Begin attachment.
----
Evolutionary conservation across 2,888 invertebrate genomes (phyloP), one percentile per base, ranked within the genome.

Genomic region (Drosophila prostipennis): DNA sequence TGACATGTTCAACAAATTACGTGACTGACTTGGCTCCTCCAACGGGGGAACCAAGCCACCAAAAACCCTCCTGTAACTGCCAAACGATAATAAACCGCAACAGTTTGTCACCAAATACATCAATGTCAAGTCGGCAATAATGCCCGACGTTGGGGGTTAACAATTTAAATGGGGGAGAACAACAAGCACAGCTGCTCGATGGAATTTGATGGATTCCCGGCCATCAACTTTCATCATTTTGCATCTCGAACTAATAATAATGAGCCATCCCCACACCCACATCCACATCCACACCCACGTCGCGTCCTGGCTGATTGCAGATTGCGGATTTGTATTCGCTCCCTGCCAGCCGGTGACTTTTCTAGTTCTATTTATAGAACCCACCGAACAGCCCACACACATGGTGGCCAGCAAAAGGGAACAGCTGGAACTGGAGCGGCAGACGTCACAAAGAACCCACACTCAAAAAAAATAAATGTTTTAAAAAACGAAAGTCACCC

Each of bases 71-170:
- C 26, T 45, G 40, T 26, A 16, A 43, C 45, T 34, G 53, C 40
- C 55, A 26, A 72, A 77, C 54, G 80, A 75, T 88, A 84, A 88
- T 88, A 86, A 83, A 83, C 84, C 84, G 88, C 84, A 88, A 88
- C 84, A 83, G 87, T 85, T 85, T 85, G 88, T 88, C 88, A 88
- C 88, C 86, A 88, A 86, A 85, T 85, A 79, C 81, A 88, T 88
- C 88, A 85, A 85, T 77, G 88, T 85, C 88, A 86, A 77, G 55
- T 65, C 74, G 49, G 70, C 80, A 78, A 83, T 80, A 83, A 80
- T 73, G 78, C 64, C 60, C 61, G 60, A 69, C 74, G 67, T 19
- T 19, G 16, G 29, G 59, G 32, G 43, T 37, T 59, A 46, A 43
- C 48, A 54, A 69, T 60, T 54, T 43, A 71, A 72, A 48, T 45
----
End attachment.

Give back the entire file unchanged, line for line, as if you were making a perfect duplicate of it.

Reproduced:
Evolutionary conservation across 2,888 invertebrate genomes (phyloP), one percentile per base, ranked within the genome.

Genomic region (Drosophila prostipennis): DNA sequence TGACATGTTCAACAAATTACGTGACTGACTTGGCTCCTCCAACGGGGGAACCAAGCCACCAAAAACCCTCCTGTAACTGCCAAACGATAATAAACCGCAACAGTTTGTCACCAAATACATCAATGTCAAGTCGGCAATAATGCCCGACGTTGGGGGTTAACAATTTAAATGGGGGAGAACAACAAGCACAGCTGCTCGATGGAATTTGATGGATTCCCGGCCATCAACTTTCATCATTTTGCATCTCGAACTAATAATAATGAGCCATCCCCACACCCACATCCACATCCACACCCACGTCGCGTCCTGGCTGATTGCAGATTGCGGATTTGTATTCGCTCCCTGCCAGCCGGTGACTTTTCTAGTTCTATTTATAGAACCCACCGAACAGCCCACACACATGGTGGCCAGCAAAAGGGAACAGCTGGAACTGGAGCGGCAGACGTCACAAAGAACCCACACTCAAAAAAAATAAATGTTTTAAAAAACGAAAGTCACCC

Each of bases 71-170:
- C 26, T 45, G 40, T 26, A 16, A 43, C 45, T 34, G 53, C 40
- C 55, A 26, A 72, A 77, C 54, G 80, A 75, T 88, A 84, A 88
- T 88, A 86, A 83, A 83, C 84, C 84, G 88, C 84, A 88, A 88
- C 84, A 83, G 87, T 85, T 85, T 85, G 88, T 88, C 88, A 88
- C 88, C 86, A 88, A 86, A 85, T 85, A 79, C 81, A 88, T 88
- C 88, A 85, A 85, T 77, G 88, T 85, C 88, A 86, A 77, G 55
- T 65, C 74, G 49, G 70, C 80, A 78, A 83, T 80, A 83, A 80
- T 73, G 78, C 64, C 60, C 61, G 60, A 69, C 74, G 67, T 19
- T 19, G 16, G 29, G 59, G 32, G 43, T 37, T 59, A 46, A 43
- C 48, A 54, A 69, T 60, T 54, T 43, A 71, A 72, A 48, T 45